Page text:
For a 7-year-old, Monhegan is a world of fanciful imaginative barefoot living.


You’re an adult, though, and have other ideas…

Painters set up easels to capture weathered-wooden trellises laden with a pink tangle of unkempt wild roses and discreet cottage gardens full of drooping white snowball hydrangeas.

Birders tag migrating Monarchs that find refuge on Monhegan’s milkweed each June and September.

And Walkers take their daily sojourn on Trail 1, a 3-hour trek around the ring trail that scrambles over boulders, steps along 100’ cliffs where seals frolic below, passes the steel skeleton of the DT Sheridan shipwreck in Lobster Cove, and breezes along the flat rocky beaches of the north end.

As you return to town, the 4:30 ferry is departing and you see the “jumpers” ready to plunge into the icy water, the traditional island farewell when your loved one leaves for the summer.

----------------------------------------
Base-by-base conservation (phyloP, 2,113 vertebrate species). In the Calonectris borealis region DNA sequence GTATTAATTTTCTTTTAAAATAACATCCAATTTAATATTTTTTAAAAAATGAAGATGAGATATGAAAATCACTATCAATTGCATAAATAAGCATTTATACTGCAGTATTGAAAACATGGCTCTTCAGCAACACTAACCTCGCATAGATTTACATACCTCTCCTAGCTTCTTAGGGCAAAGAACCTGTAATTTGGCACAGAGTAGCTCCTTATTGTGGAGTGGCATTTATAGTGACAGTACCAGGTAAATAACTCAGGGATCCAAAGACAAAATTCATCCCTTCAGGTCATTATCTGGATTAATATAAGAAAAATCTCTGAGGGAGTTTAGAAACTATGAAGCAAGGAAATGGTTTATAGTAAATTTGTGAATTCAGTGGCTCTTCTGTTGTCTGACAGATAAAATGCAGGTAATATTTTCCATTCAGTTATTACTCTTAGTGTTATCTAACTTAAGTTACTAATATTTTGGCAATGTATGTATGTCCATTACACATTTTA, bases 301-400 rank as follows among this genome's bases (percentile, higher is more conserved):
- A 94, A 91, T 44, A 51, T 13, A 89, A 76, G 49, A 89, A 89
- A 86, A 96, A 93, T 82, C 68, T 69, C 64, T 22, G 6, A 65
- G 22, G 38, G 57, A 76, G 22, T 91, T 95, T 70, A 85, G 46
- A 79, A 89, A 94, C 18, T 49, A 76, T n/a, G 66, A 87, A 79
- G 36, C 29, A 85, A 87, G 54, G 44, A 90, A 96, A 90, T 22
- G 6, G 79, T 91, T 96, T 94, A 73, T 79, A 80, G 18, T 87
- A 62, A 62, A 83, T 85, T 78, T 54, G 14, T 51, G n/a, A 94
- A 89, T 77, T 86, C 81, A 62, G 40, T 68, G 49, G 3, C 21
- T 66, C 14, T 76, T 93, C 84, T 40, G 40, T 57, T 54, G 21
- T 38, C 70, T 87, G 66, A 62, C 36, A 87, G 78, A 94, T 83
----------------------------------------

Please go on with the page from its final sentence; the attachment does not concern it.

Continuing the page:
End of day is marked by the clang of the farm bell. This century-old method summons everyone to dinner.  Lobster traps have been emptied onto tables spread with corn and slaw and greens straight from the picket-fenced garden.  The Trailing Yew’s legendary chocolate cake is served on its lawn overlooking the small harbor and down at the Fish House, Fish Hash cakes and bottles of wine are strewn around picnic tables on the beach.  Lobsters are steaming in our outdoor kitchen at 5 Church Lane.

But whether you’re on the deck of the Cracked Mug, or strolling with a dripping chunky pistachio cone along one of the sand roads, all generations gather for the closing of day on the western edge.

Monhegan sunsets seem to linger. The sky and water ripple in pink and peach until the entire sea shimmers in gold against a deep lavender horizon. A boatman rows his dory across this golden pool, back to the village wharf. Your day on Monhegan is done.

That was a trip of a lifetime”, you say.  “Let’s do it again next year!”